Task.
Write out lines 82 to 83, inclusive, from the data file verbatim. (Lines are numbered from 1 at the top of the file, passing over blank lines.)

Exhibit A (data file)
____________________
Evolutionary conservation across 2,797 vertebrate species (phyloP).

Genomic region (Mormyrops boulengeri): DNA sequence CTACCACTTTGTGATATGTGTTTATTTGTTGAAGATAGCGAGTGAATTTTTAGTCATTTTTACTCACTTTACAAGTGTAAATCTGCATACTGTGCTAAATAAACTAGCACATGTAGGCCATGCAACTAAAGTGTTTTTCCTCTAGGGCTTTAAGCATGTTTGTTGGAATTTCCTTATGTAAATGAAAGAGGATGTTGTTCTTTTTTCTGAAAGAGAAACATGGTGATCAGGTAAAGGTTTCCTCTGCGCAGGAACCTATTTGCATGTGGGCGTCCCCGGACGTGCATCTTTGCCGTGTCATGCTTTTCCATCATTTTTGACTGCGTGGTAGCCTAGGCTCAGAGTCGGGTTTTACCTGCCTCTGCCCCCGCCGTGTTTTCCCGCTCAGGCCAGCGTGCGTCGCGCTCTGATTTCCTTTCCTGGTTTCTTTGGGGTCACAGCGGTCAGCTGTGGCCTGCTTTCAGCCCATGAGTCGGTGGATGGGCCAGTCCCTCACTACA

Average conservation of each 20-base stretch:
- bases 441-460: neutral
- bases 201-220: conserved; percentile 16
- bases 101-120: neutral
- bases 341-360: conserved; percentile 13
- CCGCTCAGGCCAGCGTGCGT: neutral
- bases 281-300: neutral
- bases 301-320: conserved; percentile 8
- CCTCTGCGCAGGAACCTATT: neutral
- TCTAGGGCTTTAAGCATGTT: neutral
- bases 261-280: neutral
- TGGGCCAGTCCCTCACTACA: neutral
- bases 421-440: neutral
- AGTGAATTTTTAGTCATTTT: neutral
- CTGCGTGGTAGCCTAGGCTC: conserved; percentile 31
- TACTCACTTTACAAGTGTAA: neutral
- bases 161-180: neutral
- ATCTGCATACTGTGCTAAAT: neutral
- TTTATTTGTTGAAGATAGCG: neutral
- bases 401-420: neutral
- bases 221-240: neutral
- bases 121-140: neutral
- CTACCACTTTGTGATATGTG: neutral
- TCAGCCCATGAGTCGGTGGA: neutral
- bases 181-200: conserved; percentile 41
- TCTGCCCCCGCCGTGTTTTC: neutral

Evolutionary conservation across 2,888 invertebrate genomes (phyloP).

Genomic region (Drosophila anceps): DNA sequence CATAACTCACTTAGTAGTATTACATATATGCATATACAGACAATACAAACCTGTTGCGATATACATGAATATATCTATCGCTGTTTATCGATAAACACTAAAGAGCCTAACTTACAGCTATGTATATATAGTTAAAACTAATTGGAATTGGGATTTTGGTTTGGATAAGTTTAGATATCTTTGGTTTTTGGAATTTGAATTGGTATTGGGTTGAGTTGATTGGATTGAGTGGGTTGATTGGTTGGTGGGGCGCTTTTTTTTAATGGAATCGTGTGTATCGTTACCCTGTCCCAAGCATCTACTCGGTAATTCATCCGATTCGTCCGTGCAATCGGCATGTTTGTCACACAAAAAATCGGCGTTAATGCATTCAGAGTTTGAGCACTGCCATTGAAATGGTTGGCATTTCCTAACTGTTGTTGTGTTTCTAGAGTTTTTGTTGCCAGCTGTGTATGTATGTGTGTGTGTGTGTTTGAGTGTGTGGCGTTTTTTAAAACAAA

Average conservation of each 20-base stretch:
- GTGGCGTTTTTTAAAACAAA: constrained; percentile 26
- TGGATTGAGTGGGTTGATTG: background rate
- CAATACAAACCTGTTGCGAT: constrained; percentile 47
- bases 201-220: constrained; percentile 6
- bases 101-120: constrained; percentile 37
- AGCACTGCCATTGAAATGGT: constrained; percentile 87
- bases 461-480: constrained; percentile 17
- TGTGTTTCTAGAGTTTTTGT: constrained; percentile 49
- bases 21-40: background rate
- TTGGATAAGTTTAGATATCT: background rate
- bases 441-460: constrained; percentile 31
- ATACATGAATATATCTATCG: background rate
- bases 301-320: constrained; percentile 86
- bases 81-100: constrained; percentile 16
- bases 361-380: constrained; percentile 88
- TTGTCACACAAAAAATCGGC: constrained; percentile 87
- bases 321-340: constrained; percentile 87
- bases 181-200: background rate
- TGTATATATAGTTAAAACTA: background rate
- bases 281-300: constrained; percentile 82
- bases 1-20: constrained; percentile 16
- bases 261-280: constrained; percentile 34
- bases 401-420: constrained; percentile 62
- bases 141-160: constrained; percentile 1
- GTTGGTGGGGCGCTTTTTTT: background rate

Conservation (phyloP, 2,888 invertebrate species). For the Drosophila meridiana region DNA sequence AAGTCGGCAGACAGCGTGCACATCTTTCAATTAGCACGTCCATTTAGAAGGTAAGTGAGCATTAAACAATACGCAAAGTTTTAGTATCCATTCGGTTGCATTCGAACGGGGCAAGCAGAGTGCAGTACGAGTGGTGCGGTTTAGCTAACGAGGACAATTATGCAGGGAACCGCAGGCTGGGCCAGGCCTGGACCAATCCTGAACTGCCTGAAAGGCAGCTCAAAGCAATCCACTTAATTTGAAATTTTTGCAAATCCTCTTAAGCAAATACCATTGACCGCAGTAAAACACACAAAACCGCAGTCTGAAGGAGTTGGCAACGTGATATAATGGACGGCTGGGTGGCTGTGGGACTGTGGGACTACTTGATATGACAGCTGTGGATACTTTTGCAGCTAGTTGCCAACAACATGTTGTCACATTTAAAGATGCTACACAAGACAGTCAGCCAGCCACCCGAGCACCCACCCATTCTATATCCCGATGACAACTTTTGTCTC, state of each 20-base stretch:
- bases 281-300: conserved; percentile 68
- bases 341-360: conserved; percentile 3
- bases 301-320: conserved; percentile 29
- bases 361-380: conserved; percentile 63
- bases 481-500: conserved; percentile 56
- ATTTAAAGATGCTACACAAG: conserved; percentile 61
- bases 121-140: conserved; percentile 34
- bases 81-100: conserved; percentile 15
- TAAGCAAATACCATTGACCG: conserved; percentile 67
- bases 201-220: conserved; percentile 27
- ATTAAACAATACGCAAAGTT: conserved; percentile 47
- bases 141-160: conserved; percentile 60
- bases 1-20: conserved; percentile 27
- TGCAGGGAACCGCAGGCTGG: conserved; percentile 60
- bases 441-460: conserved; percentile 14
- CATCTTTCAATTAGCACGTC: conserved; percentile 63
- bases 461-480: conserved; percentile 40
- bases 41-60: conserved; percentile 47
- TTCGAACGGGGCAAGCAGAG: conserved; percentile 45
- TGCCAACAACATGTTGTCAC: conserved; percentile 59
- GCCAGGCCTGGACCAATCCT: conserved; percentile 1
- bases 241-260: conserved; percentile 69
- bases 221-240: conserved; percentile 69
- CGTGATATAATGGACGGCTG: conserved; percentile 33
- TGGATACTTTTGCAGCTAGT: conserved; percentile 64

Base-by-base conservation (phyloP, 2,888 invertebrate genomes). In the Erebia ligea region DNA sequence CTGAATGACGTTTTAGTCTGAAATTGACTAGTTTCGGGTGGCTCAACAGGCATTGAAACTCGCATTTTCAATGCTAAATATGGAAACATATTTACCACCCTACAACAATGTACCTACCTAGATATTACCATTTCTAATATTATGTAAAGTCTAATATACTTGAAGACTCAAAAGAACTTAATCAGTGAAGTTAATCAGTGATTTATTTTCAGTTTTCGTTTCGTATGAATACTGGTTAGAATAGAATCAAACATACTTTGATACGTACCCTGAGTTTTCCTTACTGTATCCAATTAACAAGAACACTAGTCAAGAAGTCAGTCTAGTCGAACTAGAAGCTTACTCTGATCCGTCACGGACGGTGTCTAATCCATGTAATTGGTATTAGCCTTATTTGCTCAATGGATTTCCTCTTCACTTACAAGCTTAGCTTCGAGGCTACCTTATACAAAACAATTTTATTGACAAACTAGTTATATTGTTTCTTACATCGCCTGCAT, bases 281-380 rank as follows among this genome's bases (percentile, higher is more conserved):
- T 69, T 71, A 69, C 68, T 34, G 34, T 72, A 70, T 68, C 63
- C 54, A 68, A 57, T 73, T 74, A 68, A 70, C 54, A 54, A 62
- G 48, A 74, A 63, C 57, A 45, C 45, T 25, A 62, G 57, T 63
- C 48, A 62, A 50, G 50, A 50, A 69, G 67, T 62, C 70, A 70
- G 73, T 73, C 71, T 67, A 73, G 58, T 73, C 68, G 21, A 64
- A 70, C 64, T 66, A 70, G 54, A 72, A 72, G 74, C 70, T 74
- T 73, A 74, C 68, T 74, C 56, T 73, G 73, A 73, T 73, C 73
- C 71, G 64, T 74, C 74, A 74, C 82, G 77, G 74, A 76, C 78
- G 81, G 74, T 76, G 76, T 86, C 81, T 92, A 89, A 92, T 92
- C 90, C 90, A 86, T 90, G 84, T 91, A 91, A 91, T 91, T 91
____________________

- TGGATACTTTTGCAGCTAGT: conserved; percentile 64

Base-by-base conservation (phyloP, 2,888 invertebrate genomes). In the Erebia ligea region DNA sequence CTGAATGACGTTTTAGTCTGAAATTGACTAGTTTCGGGTGGCTCAACAGGCATTGAAACTCGCATTTTCAATGCTAAATATGGAAACATATTTACCACCCTACAACAATGTACCTACCTAGATATTACCATTTCTAATATTATGTAAAGTCTAATATACTTGAAGACTCAAAAGAACTTAATCAGTGAAGTTAATCAGTGATTTATTTTCAGTTTTCGTTTCGTATGAATACTGGTTAGAATAGAATCAAACATACTTTGATACGTACCCTGAGTTTTCCTTACTGTATCCAATTAACAAGAACACTAGTCAAGAAGTCAGTCTAGTCGAACTAGAAGCTTACTCTGATCCGTCACGGACGGTGTCTAATCCATGTAATTGGTATTAGCCTTATTTGCTCAATGGATTTCCTCTTCACTTACAAGCTTAGCTTCGAGGCTACCTTATACAAAACAATTTTATTGACAAACTAGTTATATTGTTTCTTACATCGCCTGCAT, bases 281-380 rank as follows among this genome's bases (percentile, higher is more conserved):